Aerobic Interval Training Prevents Age-Dependent Vulnerability to Atrial Fibrillation in Rodents
Journal article, Peer reviewed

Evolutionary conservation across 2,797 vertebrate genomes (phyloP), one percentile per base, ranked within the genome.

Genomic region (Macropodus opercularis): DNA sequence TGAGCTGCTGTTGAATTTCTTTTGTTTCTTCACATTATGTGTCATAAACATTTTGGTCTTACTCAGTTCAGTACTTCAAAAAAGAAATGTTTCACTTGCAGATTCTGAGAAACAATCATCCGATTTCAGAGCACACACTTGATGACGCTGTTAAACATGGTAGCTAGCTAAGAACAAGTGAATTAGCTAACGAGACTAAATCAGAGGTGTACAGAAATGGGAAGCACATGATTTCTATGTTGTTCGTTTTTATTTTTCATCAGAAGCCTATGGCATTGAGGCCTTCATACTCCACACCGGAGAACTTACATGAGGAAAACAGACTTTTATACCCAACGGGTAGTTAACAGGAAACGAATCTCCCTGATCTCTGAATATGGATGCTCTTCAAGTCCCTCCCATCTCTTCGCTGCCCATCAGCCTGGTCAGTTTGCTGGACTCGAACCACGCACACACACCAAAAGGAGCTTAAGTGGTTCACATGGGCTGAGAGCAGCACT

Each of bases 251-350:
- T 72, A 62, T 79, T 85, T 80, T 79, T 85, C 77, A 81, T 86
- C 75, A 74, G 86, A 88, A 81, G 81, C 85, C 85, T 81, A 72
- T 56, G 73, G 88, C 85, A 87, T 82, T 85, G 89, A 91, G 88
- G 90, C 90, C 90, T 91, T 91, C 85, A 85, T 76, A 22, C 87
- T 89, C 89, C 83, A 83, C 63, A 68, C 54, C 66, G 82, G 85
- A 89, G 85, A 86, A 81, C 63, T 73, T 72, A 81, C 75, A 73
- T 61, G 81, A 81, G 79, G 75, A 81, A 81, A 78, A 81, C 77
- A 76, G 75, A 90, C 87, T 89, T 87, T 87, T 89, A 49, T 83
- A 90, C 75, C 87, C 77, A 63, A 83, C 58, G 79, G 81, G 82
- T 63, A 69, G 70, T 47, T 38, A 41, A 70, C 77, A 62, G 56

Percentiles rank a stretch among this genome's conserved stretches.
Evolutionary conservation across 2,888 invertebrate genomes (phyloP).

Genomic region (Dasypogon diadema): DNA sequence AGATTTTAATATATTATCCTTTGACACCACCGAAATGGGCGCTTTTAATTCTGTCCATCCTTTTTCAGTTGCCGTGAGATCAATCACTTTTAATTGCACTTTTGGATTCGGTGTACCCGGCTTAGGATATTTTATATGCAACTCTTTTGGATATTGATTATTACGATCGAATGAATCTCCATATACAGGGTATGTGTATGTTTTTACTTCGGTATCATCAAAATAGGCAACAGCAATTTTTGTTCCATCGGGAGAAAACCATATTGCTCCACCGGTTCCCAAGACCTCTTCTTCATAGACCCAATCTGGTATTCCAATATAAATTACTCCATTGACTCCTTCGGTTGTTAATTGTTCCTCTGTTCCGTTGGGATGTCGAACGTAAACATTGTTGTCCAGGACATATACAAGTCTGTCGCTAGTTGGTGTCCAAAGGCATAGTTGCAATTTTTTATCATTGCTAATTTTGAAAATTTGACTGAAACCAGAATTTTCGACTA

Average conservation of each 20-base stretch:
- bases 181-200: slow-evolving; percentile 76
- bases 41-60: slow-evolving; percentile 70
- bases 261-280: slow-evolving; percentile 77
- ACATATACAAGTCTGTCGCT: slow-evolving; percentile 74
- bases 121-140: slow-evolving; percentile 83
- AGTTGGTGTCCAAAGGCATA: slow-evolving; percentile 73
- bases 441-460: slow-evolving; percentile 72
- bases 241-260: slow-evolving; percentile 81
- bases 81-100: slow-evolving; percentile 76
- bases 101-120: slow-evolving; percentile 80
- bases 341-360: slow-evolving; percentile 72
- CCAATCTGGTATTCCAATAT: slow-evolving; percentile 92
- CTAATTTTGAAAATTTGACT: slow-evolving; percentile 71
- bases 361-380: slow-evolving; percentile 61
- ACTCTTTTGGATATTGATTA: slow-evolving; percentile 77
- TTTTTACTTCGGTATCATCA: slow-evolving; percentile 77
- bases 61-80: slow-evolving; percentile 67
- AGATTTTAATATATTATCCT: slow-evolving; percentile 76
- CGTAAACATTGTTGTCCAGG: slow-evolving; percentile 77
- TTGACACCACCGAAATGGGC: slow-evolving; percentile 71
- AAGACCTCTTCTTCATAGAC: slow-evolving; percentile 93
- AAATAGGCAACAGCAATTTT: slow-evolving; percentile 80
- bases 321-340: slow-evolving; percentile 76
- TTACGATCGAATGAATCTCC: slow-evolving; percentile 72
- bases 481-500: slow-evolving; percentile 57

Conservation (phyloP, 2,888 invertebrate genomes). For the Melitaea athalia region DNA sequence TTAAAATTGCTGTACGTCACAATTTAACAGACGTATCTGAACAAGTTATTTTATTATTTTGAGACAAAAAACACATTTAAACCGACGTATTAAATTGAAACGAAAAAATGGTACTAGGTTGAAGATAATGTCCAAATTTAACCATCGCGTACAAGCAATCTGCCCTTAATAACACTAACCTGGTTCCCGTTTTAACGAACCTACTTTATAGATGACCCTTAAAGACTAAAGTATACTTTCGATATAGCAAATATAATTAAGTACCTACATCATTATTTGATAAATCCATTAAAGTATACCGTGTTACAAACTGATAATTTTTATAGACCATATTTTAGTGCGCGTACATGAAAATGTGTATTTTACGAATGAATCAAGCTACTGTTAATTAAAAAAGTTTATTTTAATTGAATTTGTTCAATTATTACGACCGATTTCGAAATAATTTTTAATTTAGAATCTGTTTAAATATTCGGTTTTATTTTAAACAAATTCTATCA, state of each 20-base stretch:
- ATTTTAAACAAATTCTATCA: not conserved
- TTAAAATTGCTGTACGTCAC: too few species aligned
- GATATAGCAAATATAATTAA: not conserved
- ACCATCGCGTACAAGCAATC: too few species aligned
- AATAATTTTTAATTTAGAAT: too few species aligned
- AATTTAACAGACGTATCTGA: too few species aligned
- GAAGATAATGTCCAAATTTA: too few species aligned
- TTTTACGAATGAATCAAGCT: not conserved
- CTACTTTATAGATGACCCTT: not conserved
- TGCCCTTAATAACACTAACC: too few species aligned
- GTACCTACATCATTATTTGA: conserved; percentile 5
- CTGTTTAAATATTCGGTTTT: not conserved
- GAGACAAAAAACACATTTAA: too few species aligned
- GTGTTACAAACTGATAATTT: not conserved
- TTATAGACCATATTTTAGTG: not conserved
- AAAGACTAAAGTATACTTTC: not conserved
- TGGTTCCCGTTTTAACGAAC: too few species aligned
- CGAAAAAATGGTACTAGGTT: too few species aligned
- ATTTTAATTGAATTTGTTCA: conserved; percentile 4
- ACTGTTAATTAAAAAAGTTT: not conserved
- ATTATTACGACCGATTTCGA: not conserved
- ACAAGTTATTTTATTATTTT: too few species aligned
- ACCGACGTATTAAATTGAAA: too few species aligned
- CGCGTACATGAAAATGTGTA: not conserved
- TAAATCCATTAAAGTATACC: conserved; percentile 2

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Aims: Increasing age is the most important risk factor for atrial fibrillation (AF). Very high doses of exercise training might increase AF risk, while moderate levels seem to be protective. This study aimed to examine the effects of age on vulnerability to AF and whether long-term aerobic interval training (AIT) could modify these effects. Methods: Nine months old, male Sprague-Dawley rats were randomized to AIT for 16 weeks (old-ex) or to a sedentary control group (old-sed), and compared to young sedentary males (young-sed). After the intervention, animals underwent echocardiography, testing of exercise capacity (VO2max), and electrophysiology with AF induction before ex vivo electrophysiology. Fibrosis quantification, immunohistochemistry and western blotting of atrial tissue were performed. Results: Sustained AF was induced in vivo in 4 of 11 old-sed animals, but none of the old-ex or young-sed rats (p = 0.006). VO2max was lower in old-sed, while old-ex had comparable results to young-sed. Fibrosis was increased in old-sed (p = 0.006), with similar results in old-ex. There was a significantly slower atrial conduction in old-sed (p = 0.038), with an increase in old-ex (p = 0.027). Action potential duration was unaltered in old-sed, but prolonged in old-ex (p = 0.036). There were no differences in amount of atrial connexin 43 between groups, but a lateralization in atrial cardiomyocytes of old-sed, with similar findings in old-ex. Conclusion: AF vulnerability was higher in old-sed animals, associated with increased atrial fibrosis, lateralization of connexin-43, and reduced atrial conduction velocity. AIT reduced the age-associated susceptibility to AF, possibly through increased conduction velocity and prolongation of action potentials.